That sort of simplicity comes naturally to Thome. The license plate on one of his trucks reads 25 DBTH, for his jersey number and his operating philosophy: Don't believe the hype. Thome is in the first year of a four-year contract extension that will pay him a minimum of $24.6 million, but looking at him you would never know he's rich. His main concession to wealth is the 100 wooded acres in Ellisville, Ill., a 45-minute drive from Peoria, that he bought for deer hunting last year.
In a way Peoria is still the center of Thome's universe. He continues to keep a lot of his stuff—souvenir balls, T-shirts, a CD called Country Dance Super Hits—hi his bedroom in his parents' house, the house where he was raised with his two brothers and two sisters. It's a little house, long since paid off with the wages Chuck earned working at Caterpillar for 39 years. The TV room is a shrine to Jimmy's career. "He deserves the attention," says Jenny Thome Ellis, Jim's twin (older by 90 seconds), speaking for her older sister and two brothers. "It don't bother us. You can't be jealous of somebody you love."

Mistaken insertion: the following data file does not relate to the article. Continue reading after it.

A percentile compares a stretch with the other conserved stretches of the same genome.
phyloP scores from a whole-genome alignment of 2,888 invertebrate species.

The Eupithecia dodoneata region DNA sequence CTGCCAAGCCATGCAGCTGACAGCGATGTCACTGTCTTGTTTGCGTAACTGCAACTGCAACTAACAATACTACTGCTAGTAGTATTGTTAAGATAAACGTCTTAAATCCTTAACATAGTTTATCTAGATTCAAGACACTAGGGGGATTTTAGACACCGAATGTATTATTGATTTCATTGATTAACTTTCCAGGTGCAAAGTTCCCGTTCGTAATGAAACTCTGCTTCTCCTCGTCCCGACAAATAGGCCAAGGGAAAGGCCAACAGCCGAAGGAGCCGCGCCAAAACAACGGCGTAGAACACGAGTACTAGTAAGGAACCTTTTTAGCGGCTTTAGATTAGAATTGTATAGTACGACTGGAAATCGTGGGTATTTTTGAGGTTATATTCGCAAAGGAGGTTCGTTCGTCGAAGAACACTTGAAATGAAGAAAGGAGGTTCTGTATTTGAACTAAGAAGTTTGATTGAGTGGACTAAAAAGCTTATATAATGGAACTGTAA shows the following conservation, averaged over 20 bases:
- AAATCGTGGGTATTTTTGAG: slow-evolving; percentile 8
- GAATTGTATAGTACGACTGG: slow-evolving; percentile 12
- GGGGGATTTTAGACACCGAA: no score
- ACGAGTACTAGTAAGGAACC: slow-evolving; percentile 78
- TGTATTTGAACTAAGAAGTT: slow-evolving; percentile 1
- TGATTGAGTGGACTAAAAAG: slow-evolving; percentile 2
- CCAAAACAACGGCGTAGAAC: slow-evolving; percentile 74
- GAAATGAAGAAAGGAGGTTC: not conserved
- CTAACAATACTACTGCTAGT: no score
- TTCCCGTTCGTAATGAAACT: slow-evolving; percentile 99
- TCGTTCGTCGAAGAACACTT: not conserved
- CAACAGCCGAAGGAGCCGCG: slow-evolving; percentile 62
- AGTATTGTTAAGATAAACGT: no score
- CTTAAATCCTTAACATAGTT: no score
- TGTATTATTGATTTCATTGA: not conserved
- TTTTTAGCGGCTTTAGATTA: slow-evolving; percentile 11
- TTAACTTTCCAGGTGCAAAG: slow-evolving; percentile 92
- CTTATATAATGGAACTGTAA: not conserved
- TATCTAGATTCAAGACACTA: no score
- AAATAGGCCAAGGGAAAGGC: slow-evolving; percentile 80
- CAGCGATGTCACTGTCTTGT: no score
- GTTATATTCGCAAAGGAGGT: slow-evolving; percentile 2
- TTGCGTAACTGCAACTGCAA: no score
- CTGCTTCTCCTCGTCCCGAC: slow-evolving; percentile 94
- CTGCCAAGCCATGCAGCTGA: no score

One night last week Jenny, a bank teller, was driving around Peoria in her Chevy Blazer. (Her Illinois license plate reads INDIANS.) She was making the rounds, checking the ball fields, seeing what games were being played. It was 6:30 and everybody in town was finished with supper. Her parents were up in Milwaukee, about to watch the second game of the Indians-Brewers series. Her brother was about to begin the 726th game of his major league life. "He'll get two hits tonight," she said suddenly. "I get these feelings. Can't explain it. Two hits. He'll drive in two runs. The Indians will win 5-3."
Not much surprise in the next morning's paper for Jenny. Jimmy got a hit, and reached on an error that could have been ruled a hit. Cleveland won 5-2. He drove in two of the five. As they say in Peoria, same old, same old. You know those Thomes. For baseball, they got a knack.